Health Capital and the Prenatal Environment: The Effect of Ramadan Observance during Pregnancy
This paper uses the Islamic holy month of Ramadan as a natural experiment in diurnal fasting and fetal health. Among births to Arab parents in Michigan, we find prenatal exposure to Ramadan results in lower birth weight. Exposure in the first month of gestation also reduces the number of male births. Turning to long-term "fetal origins" effects, we find Muslims in Uganda and Iraq are 20 percent more likely to be disabled as adults if early pregnancy overlapped with Ramadan. Estimated effects are larger for mental (or learning) disabilities. Our results suggest that relatively mild prenatal exposures can have persistent effects. (JEL I12, J16, O15, O17, Z12 )
Volume (Year): 3 (2011)
Issue (Month): 4 (October)
|Contact details of provider:|| Web page: https://www.aeaweb.org/aej-applied|
More information through EDIRC
|Order Information:||Web: https://www.aeaweb.org/subscribe.html|
References listed on IDEAS
Please report citation or reference errors to , or , if you are the registered author of the cited work, log in to your RePEc Author Service profile, click on "citations" and make appropriate adjustments.:
- Reyn van Ewijk, 2009.
"Long-Term Health Effects on the Next Generation of Ramadan Fasting During Pregnancy,"
CEP Discussion Papers
dp0926, Centre for Economic Performance, LSE.
- van Ewijk, Reyn, 2011. "Long-term health effects on the next generation of Ramadan fasting during pregnancy," Journal of Health Economics, Elsevier, vol. 30(6), pages 1246-1260.
- Reyn van Ewijk, 2009. "Long-term health effects on the next generation of Ramadan fasting during pregnancy," LSE Research Online Documents on Economics 28597, London School of Economics and Political Science, LSE Library.
- Gerard J. van den Berg & Maarten Lindeboom & France Portrait, 2006. "Economic Conditions Early in Life and Individual Mortality," American Economic Review, American Economic Association, vol. 96(1), pages 290-302, March.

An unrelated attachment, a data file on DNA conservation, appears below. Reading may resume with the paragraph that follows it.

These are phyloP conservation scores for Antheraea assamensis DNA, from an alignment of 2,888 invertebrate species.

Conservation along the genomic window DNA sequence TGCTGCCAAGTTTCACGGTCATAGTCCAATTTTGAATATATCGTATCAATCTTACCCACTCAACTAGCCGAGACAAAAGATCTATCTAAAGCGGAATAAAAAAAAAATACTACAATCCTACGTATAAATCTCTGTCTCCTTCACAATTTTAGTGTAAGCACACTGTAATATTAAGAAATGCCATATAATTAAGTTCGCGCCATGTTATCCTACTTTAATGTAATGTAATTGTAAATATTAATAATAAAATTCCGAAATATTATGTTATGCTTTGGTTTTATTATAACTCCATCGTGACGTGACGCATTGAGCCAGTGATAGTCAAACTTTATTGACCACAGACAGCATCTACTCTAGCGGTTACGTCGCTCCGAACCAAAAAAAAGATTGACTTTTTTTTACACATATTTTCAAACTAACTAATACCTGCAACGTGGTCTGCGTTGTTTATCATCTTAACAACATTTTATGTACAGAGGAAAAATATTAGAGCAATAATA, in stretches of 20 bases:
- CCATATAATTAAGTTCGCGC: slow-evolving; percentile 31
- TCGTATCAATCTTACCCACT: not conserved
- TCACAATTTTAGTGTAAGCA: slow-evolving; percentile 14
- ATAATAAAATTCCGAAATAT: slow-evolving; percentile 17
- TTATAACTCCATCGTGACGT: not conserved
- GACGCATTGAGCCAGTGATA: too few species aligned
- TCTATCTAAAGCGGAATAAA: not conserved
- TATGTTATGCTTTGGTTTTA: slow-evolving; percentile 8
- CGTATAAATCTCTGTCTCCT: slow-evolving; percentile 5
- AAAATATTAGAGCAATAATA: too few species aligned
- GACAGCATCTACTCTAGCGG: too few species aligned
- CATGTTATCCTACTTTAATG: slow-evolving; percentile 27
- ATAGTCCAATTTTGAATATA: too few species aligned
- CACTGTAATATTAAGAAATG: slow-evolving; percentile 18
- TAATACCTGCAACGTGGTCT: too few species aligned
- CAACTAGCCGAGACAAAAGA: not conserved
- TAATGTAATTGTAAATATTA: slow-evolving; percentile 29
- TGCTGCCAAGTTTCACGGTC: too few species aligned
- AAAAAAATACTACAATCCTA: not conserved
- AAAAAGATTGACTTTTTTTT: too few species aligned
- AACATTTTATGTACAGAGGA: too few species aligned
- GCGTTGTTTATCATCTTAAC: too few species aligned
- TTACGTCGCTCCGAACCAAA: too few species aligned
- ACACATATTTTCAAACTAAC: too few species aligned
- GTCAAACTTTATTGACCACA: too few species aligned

- Elaine Kelly, 2009.
"The scourge of Asian Flu: in utero exposure to pandemic influenza and the development of a cohort of British children,"
IFS Working Papers
W09/17, Institute for Fiscal Studies.
- Elaine Kelly, 2011. "The Scourge of Asian Flu: In utero Exposure to Pandemic Influenza and the Development of a Cohort of British Children," Journal of Human Resources, University of Wisconsin Press, vol. 46(4), pages 669-694.
- Stacy Dickert-Conlin & Amitabh Chandra, 1999. "Taxes and the Timing of Birth," Journal of Political Economy, University of Chicago Press, vol. 107(1), pages 161-177, February.
This item is featured on the following reading lists or Wikipedia pages:
When requesting a correction, please mention this item's handle: RePEc:aea:aejapp:v:3:y:2011:i:4:p:56-85. See general information about how to correct material in RePEc.
For technical questions regarding this item, or to correct its authors, title, abstract, bibliographic or download information, contact: (Jane Voros)or (Michael P. Albert)
If you have authored this item and are not yet registered with RePEc, we encourage you to do it here. This allows to link your profile to this item. It also allows you to accept potential citations to this item that we are uncertain about.
If references are entirely missing, you can add them using this form.
If the full references list an item that is present in RePEc, but the system did not link to it, you can help with this form.
If you know of missing items citing this one, you can help us creating those links by adding the relevant references in the same way as above, for each refering item. If you are a registered author of this item, you may also want to check the "citations" tab in your profile, as there may be some citations waiting for confirmation.
Please note that corrections may take a couple of weeks to filter through the various RePEc services.